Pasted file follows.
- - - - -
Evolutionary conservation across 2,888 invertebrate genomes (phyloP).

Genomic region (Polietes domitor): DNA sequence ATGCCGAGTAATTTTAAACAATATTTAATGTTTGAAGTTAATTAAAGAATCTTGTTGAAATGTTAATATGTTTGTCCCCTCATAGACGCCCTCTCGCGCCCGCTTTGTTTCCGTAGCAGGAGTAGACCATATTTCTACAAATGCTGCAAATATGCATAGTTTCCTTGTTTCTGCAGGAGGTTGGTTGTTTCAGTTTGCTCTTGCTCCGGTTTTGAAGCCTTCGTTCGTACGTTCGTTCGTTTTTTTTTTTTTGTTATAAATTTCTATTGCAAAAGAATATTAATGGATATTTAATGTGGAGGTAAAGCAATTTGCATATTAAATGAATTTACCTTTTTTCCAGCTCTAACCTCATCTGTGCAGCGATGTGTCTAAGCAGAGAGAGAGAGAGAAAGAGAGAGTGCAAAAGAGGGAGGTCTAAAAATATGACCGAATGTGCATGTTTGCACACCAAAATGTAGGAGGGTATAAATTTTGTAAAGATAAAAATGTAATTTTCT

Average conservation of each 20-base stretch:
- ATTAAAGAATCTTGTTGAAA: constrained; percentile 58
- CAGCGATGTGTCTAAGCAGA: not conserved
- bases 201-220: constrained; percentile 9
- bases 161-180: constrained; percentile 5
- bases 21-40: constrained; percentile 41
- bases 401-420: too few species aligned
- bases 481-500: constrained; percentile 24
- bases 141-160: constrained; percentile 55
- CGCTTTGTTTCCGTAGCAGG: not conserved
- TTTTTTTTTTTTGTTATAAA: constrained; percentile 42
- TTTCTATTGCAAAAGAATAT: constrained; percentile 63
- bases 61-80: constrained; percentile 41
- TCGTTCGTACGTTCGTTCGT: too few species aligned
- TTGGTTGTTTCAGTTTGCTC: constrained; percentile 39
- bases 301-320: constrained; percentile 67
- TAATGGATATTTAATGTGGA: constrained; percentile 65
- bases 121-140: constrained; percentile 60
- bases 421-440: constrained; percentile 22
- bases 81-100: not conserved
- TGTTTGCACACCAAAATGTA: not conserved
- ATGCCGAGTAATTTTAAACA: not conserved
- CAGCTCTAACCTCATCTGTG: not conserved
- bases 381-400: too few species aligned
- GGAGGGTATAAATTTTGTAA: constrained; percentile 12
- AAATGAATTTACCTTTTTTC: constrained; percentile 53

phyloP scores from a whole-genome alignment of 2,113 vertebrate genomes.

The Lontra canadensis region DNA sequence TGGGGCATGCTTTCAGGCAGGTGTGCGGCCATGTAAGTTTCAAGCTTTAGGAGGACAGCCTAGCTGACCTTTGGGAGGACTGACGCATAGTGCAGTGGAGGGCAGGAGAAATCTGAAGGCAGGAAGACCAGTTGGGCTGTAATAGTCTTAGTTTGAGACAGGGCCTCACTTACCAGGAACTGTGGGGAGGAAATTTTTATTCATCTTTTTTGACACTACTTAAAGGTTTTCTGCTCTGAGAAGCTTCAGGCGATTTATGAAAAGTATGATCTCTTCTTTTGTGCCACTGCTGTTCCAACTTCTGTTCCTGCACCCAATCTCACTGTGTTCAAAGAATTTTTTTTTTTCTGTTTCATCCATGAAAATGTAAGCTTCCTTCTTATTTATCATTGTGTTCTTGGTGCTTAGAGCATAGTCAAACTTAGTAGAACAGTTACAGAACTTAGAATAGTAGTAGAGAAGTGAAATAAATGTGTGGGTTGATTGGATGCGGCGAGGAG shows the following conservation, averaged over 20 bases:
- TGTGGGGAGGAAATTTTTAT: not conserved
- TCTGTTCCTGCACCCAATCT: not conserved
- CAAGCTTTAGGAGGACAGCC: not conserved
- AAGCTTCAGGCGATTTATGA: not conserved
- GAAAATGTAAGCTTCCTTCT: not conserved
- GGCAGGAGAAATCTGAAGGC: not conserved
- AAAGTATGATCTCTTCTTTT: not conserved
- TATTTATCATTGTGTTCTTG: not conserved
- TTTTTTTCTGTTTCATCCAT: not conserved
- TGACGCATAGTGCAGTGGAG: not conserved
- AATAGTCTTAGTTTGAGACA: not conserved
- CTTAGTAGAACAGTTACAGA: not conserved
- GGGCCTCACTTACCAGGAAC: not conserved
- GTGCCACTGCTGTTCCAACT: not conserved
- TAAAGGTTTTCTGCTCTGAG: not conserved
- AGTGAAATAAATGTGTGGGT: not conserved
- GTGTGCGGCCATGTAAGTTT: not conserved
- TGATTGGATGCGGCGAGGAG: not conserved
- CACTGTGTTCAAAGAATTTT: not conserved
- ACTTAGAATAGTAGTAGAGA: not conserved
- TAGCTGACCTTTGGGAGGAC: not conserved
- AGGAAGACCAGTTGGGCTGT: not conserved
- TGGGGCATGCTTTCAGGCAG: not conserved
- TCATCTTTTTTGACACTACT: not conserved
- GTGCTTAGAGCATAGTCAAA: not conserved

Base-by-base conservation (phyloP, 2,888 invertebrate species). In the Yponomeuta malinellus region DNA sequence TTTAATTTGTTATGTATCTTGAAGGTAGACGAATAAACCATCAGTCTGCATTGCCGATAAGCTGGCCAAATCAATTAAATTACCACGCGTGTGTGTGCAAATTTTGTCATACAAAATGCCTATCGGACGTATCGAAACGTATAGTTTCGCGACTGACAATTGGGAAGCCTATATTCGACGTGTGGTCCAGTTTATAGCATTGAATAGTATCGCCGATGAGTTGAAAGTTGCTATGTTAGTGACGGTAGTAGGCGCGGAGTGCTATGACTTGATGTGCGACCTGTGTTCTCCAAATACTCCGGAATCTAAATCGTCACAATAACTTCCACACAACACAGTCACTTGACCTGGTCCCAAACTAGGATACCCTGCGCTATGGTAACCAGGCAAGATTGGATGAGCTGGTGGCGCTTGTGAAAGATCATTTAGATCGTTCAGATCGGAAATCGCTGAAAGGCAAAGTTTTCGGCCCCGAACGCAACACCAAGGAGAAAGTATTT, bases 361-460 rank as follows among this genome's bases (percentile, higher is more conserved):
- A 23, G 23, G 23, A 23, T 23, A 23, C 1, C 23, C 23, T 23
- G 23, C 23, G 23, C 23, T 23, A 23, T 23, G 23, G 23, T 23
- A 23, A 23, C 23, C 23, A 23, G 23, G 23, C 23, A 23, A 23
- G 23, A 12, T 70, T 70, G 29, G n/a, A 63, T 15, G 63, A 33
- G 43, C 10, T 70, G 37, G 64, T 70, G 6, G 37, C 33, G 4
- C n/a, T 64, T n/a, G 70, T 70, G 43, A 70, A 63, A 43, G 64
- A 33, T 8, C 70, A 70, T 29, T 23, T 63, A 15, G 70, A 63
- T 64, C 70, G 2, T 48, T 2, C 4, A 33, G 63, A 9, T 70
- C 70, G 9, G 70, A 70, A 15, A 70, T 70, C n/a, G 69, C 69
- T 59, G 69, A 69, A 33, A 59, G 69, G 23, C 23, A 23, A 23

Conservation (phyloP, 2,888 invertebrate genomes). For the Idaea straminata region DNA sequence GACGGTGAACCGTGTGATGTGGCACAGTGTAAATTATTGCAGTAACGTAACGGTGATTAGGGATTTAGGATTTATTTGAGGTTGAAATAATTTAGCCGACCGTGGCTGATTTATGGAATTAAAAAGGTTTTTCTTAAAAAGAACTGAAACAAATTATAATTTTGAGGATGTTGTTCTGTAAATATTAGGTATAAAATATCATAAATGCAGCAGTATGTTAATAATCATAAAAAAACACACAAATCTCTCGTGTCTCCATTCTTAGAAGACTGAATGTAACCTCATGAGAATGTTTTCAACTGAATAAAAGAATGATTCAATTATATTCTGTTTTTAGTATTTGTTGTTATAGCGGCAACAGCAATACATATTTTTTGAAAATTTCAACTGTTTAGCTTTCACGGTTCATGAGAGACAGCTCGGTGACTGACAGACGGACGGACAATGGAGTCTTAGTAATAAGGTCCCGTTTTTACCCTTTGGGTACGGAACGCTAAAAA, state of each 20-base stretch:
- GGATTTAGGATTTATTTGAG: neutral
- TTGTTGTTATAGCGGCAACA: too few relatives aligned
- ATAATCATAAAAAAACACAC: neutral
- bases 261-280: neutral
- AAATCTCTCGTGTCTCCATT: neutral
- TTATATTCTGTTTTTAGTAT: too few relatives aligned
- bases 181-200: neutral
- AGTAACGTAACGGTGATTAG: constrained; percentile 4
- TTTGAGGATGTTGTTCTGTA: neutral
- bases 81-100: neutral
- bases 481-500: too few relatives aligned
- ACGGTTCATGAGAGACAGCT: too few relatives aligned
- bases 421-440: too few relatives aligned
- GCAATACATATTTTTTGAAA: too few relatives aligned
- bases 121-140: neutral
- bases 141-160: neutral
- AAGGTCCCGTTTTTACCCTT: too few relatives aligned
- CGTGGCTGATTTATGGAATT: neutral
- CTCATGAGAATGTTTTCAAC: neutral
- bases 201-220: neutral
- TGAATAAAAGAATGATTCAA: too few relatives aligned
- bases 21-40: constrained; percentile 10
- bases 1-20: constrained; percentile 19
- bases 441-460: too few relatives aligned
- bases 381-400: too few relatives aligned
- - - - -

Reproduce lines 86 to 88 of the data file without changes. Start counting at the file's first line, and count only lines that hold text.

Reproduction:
- CTCATGAGAATGTTTTCAAC: neutral
- bases 201-220: neutral
- TGAATAAAAGAATGATTCAA: too few relatives aligned